If you are “H63d homozygous” it means that you have inherited 2 copies of the milder H63D variant, one from each of your biological parents. Most people with this result never develop symptoms or load iron. If you have normal iron levels, then routine monitoring of your iron is not recommended in the absence of any symptoms. If you have high iron and/or symptoms you may be referred to the hospital for further investigation.

Implications for people with this genetic variant

  • Iron overload is unlikely in people homozygous for the H63d gene alteration but can occur. People should contact their GP should they develop any symptoms of iron overload (What is genetic haemochromatosis? | Haemochromatosis UK).
  • When homozygosity of H63d is seen in association with raised iron or transferrin saturation, other factors are usually present (eg excess alcohol consumption, obesity).
  • This result neither confirms nor excludes Genetic Haemochromatosis.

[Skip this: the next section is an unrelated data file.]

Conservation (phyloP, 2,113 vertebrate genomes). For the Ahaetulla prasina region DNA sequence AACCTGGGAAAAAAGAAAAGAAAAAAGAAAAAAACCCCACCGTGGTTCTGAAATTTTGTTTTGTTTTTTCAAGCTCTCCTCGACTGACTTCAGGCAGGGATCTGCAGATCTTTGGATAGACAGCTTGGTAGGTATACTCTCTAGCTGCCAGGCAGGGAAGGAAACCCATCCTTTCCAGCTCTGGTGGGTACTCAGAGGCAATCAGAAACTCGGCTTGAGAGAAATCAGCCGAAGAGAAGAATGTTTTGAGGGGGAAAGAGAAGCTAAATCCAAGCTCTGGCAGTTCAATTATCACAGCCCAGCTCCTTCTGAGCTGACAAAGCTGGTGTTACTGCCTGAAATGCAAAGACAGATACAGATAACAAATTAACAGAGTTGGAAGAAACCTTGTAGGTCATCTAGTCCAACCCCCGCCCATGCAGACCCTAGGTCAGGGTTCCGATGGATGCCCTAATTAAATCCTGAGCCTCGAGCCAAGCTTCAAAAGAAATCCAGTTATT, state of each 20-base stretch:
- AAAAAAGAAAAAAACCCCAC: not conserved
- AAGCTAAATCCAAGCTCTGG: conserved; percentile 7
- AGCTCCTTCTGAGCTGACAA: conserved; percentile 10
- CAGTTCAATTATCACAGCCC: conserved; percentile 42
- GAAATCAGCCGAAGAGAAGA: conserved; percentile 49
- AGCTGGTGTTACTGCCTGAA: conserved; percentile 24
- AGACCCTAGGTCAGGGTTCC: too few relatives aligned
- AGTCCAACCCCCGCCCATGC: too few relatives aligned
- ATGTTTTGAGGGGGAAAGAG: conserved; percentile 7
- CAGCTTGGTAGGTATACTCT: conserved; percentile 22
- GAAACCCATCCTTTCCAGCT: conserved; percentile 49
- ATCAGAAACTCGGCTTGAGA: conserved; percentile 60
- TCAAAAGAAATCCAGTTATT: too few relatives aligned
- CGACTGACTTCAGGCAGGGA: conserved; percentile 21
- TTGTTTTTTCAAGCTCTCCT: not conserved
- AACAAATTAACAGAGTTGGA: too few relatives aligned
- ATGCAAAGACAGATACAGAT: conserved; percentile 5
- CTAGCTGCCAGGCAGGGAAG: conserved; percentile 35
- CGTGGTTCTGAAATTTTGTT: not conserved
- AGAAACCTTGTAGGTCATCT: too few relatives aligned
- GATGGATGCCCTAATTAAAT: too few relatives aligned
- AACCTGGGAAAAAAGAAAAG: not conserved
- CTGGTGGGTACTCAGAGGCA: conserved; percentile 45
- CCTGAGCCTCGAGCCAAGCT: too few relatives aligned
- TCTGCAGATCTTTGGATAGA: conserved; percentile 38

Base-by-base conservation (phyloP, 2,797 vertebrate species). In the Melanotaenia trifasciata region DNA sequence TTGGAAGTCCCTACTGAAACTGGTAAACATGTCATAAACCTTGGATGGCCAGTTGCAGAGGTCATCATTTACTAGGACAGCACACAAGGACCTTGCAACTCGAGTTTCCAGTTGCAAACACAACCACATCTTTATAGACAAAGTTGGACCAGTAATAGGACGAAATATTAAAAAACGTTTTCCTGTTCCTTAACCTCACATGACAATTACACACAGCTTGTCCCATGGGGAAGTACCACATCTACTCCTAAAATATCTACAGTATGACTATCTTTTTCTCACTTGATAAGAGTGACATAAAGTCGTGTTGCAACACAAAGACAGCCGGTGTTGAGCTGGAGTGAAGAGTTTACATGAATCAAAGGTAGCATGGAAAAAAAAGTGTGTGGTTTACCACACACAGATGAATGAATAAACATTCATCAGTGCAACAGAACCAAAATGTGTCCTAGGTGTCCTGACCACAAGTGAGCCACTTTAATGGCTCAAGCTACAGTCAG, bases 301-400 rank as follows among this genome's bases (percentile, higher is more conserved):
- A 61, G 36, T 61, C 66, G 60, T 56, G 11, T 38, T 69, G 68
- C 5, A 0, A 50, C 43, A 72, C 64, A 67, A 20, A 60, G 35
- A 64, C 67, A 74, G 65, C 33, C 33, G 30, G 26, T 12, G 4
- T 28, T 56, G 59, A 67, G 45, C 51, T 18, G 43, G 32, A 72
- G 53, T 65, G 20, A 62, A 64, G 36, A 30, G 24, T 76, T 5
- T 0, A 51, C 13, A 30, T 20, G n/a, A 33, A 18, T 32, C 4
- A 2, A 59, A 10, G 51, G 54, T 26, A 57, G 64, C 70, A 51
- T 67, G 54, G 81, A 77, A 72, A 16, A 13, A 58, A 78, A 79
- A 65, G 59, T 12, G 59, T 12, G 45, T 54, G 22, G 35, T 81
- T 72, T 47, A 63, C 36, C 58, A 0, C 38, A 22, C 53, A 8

• In the majority of people homozygote for H63d, where iron levels in the patient have been normal (for example if the result were identified as a result of a family screening cascade test) regular iron monitoring would not be necessary.

Family members

  • Both of your biological parents and any children you have will all be carriers of the H63d variant. H63d is a milder variant and very rarely causes patients to iron load even when they have 2 copies of the variant (homozygous). Therefore, no testing is recommended for any of your relatives in the absence of any symptoms.
  • Testing for haemochromatosis should only be offered on clinical grounds and only when accompanied with symptoms of genetic haemochromatosis.
  • Children will only have a chance of compound heterozygosity if their other parent is a carrier of the C282y.
  • Children under 18 years and babies do not need to be offered testing.